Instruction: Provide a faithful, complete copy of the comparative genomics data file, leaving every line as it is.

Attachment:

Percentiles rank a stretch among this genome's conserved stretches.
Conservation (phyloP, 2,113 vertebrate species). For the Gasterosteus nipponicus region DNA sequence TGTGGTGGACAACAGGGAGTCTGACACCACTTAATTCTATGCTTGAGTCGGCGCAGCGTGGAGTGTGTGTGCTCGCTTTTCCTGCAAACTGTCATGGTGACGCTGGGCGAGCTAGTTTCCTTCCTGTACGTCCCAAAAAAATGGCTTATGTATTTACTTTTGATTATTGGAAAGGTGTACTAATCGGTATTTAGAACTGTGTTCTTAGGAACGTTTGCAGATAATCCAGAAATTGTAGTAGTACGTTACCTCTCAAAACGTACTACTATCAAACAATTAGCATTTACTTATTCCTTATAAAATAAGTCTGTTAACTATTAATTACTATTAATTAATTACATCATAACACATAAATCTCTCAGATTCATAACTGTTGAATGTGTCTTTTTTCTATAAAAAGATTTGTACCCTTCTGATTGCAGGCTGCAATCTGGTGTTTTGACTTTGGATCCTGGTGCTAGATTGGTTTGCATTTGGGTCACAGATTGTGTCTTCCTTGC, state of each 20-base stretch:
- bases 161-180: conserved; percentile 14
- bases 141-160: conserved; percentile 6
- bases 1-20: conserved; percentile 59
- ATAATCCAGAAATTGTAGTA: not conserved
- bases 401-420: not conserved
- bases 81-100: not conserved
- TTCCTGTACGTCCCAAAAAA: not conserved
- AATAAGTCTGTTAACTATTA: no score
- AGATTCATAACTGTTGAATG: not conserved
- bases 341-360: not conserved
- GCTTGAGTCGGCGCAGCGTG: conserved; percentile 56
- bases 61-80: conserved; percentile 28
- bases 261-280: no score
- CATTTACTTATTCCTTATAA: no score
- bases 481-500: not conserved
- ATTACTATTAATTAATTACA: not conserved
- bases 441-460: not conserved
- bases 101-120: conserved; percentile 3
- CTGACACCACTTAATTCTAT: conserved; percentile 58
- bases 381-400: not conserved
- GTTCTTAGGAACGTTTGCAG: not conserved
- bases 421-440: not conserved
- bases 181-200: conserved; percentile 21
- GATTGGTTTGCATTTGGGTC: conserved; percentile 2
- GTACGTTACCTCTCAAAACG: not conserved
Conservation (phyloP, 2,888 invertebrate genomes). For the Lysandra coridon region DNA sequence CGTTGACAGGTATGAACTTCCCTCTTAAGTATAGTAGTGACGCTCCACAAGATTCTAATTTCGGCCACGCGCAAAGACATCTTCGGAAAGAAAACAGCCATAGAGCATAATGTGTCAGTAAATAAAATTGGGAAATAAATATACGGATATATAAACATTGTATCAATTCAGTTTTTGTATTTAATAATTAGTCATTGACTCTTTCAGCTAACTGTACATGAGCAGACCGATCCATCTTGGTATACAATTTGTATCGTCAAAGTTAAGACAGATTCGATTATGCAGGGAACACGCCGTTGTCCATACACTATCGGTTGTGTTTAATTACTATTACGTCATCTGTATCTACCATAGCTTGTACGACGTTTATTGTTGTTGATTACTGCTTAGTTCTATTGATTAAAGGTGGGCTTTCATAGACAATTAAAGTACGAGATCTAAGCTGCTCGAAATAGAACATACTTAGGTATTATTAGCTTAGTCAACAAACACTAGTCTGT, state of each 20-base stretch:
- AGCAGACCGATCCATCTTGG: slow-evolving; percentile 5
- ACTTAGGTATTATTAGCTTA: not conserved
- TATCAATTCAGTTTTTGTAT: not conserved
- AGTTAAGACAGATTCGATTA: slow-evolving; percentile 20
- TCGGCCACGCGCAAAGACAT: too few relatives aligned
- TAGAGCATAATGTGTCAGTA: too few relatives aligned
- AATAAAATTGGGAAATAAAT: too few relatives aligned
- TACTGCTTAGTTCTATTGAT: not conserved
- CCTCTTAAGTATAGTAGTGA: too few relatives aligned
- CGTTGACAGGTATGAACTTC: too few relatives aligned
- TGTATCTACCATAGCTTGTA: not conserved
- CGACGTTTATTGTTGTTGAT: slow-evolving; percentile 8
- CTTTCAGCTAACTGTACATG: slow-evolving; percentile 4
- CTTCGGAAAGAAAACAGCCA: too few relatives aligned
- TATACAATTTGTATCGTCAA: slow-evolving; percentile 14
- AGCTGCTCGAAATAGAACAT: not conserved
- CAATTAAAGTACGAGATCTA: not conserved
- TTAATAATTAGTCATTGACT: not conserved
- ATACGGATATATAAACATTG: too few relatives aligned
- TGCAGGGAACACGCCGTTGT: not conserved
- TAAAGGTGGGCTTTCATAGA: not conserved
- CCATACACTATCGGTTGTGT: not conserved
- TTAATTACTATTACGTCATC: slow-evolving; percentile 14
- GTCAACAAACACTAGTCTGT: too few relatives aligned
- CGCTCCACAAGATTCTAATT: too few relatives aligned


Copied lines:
Percentiles rank a stretch among this genome's conserved stretches.
Conservation (phyloP, 2,113 vertebrate species). For the Gasterosteus nipponicus region DNA sequence TGTGGTGGACAACAGGGAGTCTGACACCACTTAATTCTATGCTTGAGTCGGCGCAGCGTGGAGTGTGTGTGCTCGCTTTTCCTGCAAACTGTCATGGTGACGCTGGGCGAGCTAGTTTCCTTCCTGTACGTCCCAAAAAAATGGCTTATGTATTTACTTTTGATTATTGGAAAGGTGTACTAATCGGTATTTAGAACTGTGTTCTTAGGAACGTTTGCAGATAATCCAGAAATTGTAGTAGTACGTTACCTCTCAAAACGTACTACTATCAAACAATTAGCATTTACTTATTCCTTATAAAATAAGTCTGTTAACTATTAATTACTATTAATTAATTACATCATAACACATAAATCTCTCAGATTCATAACTGTTGAATGTGTCTTTTTTCTATAAAAAGATTTGTACCCTTCTGATTGCAGGCTGCAATCTGGTGTTTTGACTTTGGATCCTGGTGCTAGATTGGTTTGCATTTGGGTCACAGATTGTGTCTTCCTTGC, state of each 20-base stretch:
- bases 161-180: conserved; percentile 14
- bases 141-160: conserved; percentile 6
- bases 1-20: conserved; percentile 59
- ATAATCCAGAAATTGTAGTA: not conserved
- bases 401-420: not conserved
- bases 81-100: not conserved
- TTCCTGTACGTCCCAAAAAA: not conserved
- AATAAGTCTGTTAACTATTA: no score
- AGATTCATAACTGTTGAATG: not conserved
- bases 341-360: not conserved
- GCTTGAGTCGGCGCAGCGTG: conserved; percentile 56
- bases 61-80: conserved; percentile 28
- bases 261-280: no score
- CATTTACTTATTCCTTATAA: no score
- bases 481-500: not conserved
- ATTACTATTAATTAATTACA: not conserved
- bases 441-460: not conserved
- bases 101-120: conserved; percentile 3
- CTGACACCACTTAATTCTAT: conserved; percentile 58
- bases 381-400: not conserved
- GTTCTTAGGAACGTTTGCAG: not conserved
- bases 421-440: not conserved
- bases 181-200: conserved; percentile 21
- GATTGGTTTGCATTTGGGTC: conserved; percentile 2
- GTACGTTACCTCTCAAAACG: not conserved
Conservation (phyloP, 2,888 invertebrate genomes). For the Lysandra coridon region DNA sequence CGTTGACAGGTATGAACTTCCCTCTTAAGTATAGTAGTGACGCTCCACAAGATTCTAATTTCGGCCACGCGCAAAGACATCTTCGGAAAGAAAACAGCCATAGAGCATAATGTGTCAGTAAATAAAATTGGGAAATAAATATACGGATATATAAACATTGTATCAATTCAGTTTTTGTATTTAATAATTAGTCATTGACTCTTTCAGCTAACTGTACATGAGCAGACCGATCCATCTTGGTATACAATTTGTATCGTCAAAGTTAAGACAGATTCGATTATGCAGGGAACACGCCGTTGTCCATACACTATCGGTTGTGTTTAATTACTATTACGTCATCTGTATCTACCATAGCTTGTACGACGTTTATTGTTGTTGATTACTGCTTAGTTCTATTGATTAAAGGTGGGCTTTCATAGACAATTAAAGTACGAGATCTAAGCTGCTCGAAATAGAACATACTTAGGTATTATTAGCTTAGTCAACAAACACTAGTCTGT, state of each 20-base stretch:
- AGCAGACCGATCCATCTTGG: slow-evolving; percentile 5
- ACTTAGGTATTATTAGCTTA: not conserved
- TATCAATTCAGTTTTTGTAT: not conserved
- AGTTAAGACAGATTCGATTA: slow-evolving; percentile 20
- TCGGCCACGCGCAAAGACAT: too few relatives aligned
- TAGAGCATAATGTGTCAGTA: too few relatives aligned
- AATAAAATTGGGAAATAAAT: too few relatives aligned
- TACTGCTTAGTTCTATTGAT: not conserved
- CCTCTTAAGTATAGTAGTGA: too few relatives aligned
- CGTTGACAGGTATGAACTTC: too few relatives aligned
- TGTATCTACCATAGCTTGTA: not conserved
- CGACGTTTATTGTTGTTGAT: slow-evolving; percentile 8
- CTTTCAGCTAACTGTACATG: slow-evolving; percentile 4
- CTTCGGAAAGAAAACAGCCA: too few relatives aligned
- TATACAATTTGTATCGTCAA: slow-evolving; percentile 14
- AGCTGCTCGAAATAGAACAT: not conserved
- CAATTAAAGTACGAGATCTA: not conserved
- TTAATAATTAGTCATTGACT: not conserved
- ATACGGATATATAAACATTG: too few relatives aligned
- TGCAGGGAACACGCCGTTGT: not conserved
- TAAAGGTGGGCTTTCATAGA: not conserved
- CCATACACTATCGGTTGTGT: not conserved
- TTAATTACTATTACGTCATC: slow-evolving; percentile 14
- GTCAACAAACACTAGTCTGT: too few relatives aligned
- CGCTCCACAAGATTCTAATT: too few relatives aligned